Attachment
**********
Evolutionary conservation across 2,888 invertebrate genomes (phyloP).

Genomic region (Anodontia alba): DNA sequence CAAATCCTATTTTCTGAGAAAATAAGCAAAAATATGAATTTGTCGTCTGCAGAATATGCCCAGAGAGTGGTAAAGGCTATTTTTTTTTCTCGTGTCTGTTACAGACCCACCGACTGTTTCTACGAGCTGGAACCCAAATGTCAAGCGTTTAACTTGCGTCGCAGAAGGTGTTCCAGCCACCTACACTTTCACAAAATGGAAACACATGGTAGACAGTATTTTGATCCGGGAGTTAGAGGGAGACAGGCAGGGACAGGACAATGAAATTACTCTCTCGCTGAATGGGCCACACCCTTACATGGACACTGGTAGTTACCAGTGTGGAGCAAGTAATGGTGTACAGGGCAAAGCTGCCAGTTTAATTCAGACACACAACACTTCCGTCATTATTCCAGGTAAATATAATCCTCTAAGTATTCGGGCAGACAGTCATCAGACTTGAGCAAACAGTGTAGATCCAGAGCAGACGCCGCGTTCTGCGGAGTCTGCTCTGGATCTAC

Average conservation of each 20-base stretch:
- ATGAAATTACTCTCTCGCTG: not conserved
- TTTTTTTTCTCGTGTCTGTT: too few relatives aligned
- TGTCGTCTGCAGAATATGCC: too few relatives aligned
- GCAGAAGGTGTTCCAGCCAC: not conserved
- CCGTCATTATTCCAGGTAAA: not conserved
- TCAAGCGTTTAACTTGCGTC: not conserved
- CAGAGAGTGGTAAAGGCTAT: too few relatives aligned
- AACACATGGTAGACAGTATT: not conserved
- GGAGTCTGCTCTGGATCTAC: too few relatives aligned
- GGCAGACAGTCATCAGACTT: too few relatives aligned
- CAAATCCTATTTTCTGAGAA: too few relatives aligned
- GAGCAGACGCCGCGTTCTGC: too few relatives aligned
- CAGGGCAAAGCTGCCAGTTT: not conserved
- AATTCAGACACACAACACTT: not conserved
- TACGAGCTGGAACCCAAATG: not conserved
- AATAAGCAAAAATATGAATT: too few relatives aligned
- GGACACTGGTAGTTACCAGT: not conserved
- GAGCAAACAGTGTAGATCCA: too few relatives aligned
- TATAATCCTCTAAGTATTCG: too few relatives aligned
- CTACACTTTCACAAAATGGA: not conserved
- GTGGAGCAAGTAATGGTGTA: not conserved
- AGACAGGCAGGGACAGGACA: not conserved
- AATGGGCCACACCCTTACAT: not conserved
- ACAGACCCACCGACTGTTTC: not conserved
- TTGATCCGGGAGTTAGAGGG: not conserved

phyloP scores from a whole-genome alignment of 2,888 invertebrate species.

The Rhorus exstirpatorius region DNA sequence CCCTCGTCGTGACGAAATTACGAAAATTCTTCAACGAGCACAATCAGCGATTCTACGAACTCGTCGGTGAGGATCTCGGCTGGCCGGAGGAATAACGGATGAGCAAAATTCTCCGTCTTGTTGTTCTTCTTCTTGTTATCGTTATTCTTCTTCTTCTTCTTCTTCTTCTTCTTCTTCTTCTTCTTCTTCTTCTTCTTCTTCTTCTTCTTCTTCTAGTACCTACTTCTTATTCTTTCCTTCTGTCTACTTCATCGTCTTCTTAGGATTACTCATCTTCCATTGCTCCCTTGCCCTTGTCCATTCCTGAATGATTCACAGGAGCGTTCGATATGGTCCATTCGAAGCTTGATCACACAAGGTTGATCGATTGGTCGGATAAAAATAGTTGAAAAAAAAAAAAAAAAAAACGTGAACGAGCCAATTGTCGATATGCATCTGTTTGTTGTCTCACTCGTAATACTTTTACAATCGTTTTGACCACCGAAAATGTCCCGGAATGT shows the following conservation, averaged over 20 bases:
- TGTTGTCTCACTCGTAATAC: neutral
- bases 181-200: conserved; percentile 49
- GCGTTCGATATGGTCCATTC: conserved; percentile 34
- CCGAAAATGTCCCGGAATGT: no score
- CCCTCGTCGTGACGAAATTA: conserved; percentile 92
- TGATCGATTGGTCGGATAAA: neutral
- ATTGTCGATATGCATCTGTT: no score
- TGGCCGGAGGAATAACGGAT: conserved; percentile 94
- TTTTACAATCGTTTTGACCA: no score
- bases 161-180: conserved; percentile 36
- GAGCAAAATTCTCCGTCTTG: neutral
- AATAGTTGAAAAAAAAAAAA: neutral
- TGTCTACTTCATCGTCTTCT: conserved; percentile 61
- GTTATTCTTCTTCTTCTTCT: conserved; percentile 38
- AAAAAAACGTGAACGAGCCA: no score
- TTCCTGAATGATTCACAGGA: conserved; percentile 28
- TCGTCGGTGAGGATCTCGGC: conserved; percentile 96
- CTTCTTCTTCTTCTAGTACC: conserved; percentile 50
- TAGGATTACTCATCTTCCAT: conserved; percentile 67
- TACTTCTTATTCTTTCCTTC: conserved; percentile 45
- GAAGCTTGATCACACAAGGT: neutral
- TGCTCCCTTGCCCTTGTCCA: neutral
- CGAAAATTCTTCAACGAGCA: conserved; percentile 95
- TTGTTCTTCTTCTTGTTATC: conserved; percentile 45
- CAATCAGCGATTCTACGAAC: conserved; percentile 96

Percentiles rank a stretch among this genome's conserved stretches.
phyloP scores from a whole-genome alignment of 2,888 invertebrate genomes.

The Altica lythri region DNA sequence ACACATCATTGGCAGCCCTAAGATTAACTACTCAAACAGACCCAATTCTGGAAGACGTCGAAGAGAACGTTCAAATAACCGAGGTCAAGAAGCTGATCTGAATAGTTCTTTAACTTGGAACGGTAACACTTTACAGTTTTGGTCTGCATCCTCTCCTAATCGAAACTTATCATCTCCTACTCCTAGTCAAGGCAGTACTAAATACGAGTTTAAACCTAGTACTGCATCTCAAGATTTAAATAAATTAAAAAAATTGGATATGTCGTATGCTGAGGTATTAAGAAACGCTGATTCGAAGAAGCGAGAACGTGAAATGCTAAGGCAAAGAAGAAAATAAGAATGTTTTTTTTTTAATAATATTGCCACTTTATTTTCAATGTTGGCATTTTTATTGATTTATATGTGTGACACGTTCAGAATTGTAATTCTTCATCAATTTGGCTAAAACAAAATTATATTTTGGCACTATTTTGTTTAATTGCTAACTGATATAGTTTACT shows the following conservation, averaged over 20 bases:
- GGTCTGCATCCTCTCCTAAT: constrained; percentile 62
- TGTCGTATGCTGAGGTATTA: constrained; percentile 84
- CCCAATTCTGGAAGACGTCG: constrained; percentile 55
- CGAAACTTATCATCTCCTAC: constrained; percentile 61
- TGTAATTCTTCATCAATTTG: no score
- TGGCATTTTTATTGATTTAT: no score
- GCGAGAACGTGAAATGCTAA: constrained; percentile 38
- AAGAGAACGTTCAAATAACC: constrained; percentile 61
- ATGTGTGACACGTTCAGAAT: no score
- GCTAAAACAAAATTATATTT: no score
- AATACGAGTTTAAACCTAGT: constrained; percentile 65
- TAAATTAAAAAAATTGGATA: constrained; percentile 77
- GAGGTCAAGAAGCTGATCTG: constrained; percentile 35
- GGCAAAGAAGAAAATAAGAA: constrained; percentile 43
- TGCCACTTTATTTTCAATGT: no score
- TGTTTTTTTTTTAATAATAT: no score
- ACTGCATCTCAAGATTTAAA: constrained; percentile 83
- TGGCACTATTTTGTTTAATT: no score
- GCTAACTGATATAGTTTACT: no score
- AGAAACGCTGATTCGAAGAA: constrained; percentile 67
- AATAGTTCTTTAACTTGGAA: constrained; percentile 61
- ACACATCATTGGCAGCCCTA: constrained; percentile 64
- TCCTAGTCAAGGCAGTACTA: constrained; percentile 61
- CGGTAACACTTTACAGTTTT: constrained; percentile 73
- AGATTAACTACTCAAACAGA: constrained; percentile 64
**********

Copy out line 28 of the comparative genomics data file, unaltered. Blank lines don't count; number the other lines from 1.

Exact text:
- TTGATCCGGGAGTTAGAGGG: not conserved